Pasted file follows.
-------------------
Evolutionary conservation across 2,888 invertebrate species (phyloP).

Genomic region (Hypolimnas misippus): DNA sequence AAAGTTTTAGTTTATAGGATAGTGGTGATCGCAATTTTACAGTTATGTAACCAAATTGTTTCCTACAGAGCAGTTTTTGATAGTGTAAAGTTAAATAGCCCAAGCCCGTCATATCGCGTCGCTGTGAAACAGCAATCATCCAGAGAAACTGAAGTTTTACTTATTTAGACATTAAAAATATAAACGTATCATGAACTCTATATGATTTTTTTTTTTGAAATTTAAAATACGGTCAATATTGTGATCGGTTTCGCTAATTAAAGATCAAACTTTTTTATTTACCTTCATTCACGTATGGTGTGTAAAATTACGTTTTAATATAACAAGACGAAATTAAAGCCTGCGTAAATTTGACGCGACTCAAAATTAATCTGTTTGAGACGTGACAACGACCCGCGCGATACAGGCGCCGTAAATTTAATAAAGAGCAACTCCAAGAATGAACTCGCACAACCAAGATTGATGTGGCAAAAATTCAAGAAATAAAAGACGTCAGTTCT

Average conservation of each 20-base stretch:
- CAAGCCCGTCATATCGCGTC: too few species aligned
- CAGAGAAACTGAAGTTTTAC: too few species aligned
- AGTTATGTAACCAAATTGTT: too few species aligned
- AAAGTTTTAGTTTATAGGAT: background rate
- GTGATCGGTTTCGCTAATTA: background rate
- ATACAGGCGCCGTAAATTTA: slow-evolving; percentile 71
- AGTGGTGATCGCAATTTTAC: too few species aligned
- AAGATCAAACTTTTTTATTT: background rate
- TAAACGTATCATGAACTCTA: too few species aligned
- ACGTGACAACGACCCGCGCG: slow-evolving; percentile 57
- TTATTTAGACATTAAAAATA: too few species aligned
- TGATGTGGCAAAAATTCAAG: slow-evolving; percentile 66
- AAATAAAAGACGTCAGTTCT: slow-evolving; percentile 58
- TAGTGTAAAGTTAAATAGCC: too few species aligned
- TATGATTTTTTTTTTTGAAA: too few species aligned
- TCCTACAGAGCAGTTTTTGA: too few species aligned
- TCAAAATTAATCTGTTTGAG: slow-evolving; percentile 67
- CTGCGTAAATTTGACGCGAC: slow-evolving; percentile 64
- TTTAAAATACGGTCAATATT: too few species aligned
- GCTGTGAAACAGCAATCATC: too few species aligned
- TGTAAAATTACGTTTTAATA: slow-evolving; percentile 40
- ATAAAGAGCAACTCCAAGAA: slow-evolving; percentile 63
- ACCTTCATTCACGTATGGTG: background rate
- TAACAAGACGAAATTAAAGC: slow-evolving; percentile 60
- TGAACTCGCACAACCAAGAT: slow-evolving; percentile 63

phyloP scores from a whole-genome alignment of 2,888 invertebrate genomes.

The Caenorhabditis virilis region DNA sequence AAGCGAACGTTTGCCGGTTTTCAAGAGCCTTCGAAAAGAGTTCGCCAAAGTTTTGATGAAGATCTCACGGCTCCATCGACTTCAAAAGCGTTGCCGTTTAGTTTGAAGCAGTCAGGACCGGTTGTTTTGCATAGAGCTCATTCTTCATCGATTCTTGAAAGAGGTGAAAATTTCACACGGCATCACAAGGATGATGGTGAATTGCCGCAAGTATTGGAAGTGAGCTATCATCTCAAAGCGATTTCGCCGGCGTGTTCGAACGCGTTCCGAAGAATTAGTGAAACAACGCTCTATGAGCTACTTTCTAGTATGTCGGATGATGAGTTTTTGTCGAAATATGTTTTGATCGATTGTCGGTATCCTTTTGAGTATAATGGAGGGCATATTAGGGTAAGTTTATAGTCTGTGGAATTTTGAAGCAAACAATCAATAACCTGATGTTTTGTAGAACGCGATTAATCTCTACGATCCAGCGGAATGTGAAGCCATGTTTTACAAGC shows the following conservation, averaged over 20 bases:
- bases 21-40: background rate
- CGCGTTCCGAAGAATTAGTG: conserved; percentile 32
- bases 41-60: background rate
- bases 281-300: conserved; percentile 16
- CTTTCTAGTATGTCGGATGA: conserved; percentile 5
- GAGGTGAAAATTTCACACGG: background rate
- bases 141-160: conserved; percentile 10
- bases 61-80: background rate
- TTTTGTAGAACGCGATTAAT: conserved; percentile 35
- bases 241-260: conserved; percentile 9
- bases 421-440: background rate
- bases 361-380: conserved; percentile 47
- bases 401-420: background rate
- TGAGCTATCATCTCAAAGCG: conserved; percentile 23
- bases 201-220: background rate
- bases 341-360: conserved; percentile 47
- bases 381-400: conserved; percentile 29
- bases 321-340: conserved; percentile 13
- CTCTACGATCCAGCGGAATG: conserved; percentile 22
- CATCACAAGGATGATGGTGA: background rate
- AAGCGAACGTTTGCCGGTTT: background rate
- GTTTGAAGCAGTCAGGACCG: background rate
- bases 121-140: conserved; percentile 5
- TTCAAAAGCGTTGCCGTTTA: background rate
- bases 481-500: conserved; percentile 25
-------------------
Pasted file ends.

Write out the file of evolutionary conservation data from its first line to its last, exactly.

Evolutionary conservation across 2,888 invertebrate species (phyloP).

Genomic region (Hypolimnas misippus): DNA sequence AAAGTTTTAGTTTATAGGATAGTGGTGATCGCAATTTTACAGTTATGTAACCAAATTGTTTCCTACAGAGCAGTTTTTGATAGTGTAAAGTTAAATAGCCCAAGCCCGTCATATCGCGTCGCTGTGAAACAGCAATCATCCAGAGAAACTGAAGTTTTACTTATTTAGACATTAAAAATATAAACGTATCATGAACTCTATATGATTTTTTTTTTTGAAATTTAAAATACGGTCAATATTGTGATCGGTTTCGCTAATTAAAGATCAAACTTTTTTATTTACCTTCATTCACGTATGGTGTGTAAAATTACGTTTTAATATAACAAGACGAAATTAAAGCCTGCGTAAATTTGACGCGACTCAAAATTAATCTGTTTGAGACGTGACAACGACCCGCGCGATACAGGCGCCGTAAATTTAATAAAGAGCAACTCCAAGAATGAACTCGCACAACCAAGATTGATGTGGCAAAAATTCAAGAAATAAAAGACGTCAGTTCT

Average conservation of each 20-base stretch:
- CAAGCCCGTCATATCGCGTC: too few species aligned
- CAGAGAAACTGAAGTTTTAC: too few species aligned
- AGTTATGTAACCAAATTGTT: too few species aligned
- AAAGTTTTAGTTTATAGGAT: background rate
- GTGATCGGTTTCGCTAATTA: background rate
- ATACAGGCGCCGTAAATTTA: slow-evolving; percentile 71
- AGTGGTGATCGCAATTTTAC: too few species aligned
- AAGATCAAACTTTTTTATTT: background rate
- TAAACGTATCATGAACTCTA: too few species aligned
- ACGTGACAACGACCCGCGCG: slow-evolving; percentile 57
- TTATTTAGACATTAAAAATA: too few species aligned
- TGATGTGGCAAAAATTCAAG: slow-evolving; percentile 66
- AAATAAAAGACGTCAGTTCT: slow-evolving; percentile 58
- TAGTGTAAAGTTAAATAGCC: too few species aligned
- TATGATTTTTTTTTTTGAAA: too few species aligned
- TCCTACAGAGCAGTTTTTGA: too few species aligned
- TCAAAATTAATCTGTTTGAG: slow-evolving; percentile 67
- CTGCGTAAATTTGACGCGAC: slow-evolving; percentile 64
- TTTAAAATACGGTCAATATT: too few species aligned
- GCTGTGAAACAGCAATCATC: too few species aligned
- TGTAAAATTACGTTTTAATA: slow-evolving; percentile 40
- ATAAAGAGCAACTCCAAGAA: slow-evolving; percentile 63
- ACCTTCATTCACGTATGGTG: background rate
- TAACAAGACGAAATTAAAGC: slow-evolving; percentile 60
- TGAACTCGCACAACCAAGAT: slow-evolving; percentile 63

phyloP scores from a whole-genome alignment of 2,888 invertebrate genomes.

The Caenorhabditis virilis region DNA sequence AAGCGAACGTTTGCCGGTTTTCAAGAGCCTTCGAAAAGAGTTCGCCAAAGTTTTGATGAAGATCTCACGGCTCCATCGACTTCAAAAGCGTTGCCGTTTAGTTTGAAGCAGTCAGGACCGGTTGTTTTGCATAGAGCTCATTCTTCATCGATTCTTGAAAGAGGTGAAAATTTCACACGGCATCACAAGGATGATGGTGAATTGCCGCAAGTATTGGAAGTGAGCTATCATCTCAAAGCGATTTCGCCGGCGTGTTCGAACGCGTTCCGAAGAATTAGTGAAACAACGCTCTATGAGCTACTTTCTAGTATGTCGGATGATGAGTTTTTGTCGAAATATGTTTTGATCGATTGTCGGTATCCTTTTGAGTATAATGGAGGGCATATTAGGGTAAGTTTATAGTCTGTGGAATTTTGAAGCAAACAATCAATAACCTGATGTTTTGTAGAACGCGATTAATCTCTACGATCCAGCGGAATGTGAAGCCATGTTTTACAAGC shows the following conservation, averaged over 20 bases:
- bases 21-40: background rate
- CGCGTTCCGAAGAATTAGTG: conserved; percentile 32
- bases 41-60: background rate
- bases 281-300: conserved; percentile 16
- CTTTCTAGTATGTCGGATGA: conserved; percentile 5
- GAGGTGAAAATTTCACACGG: background rate
- bases 141-160: conserved; percentile 10
- bases 61-80: background rate
- TTTTGTAGAACGCGATTAAT: conserved; percentile 35
- bases 241-260: conserved; percentile 9
- bases 421-440: background rate
- bases 361-380: conserved; percentile 47
- bases 401-420: background rate
- TGAGCTATCATCTCAAAGCG: conserved; percentile 23
- bases 201-220: background rate
- bases 341-360: conserved; percentile 47
- bases 381-400: conserved; percentile 29
- bases 321-340: conserved; percentile 13
- CTCTACGATCCAGCGGAATG: conserved; percentile 22
- CATCACAAGGATGATGGTGA: background rate
- AAGCGAACGTTTGCCGGTTT: background rate
- GTTTGAAGCAGTCAGGACCG: background rate
- bases 121-140: conserved; percentile 5
- TTCAAAAGCGTTGCCGTTTA: background rate
- bases 481-500: conserved; percentile 25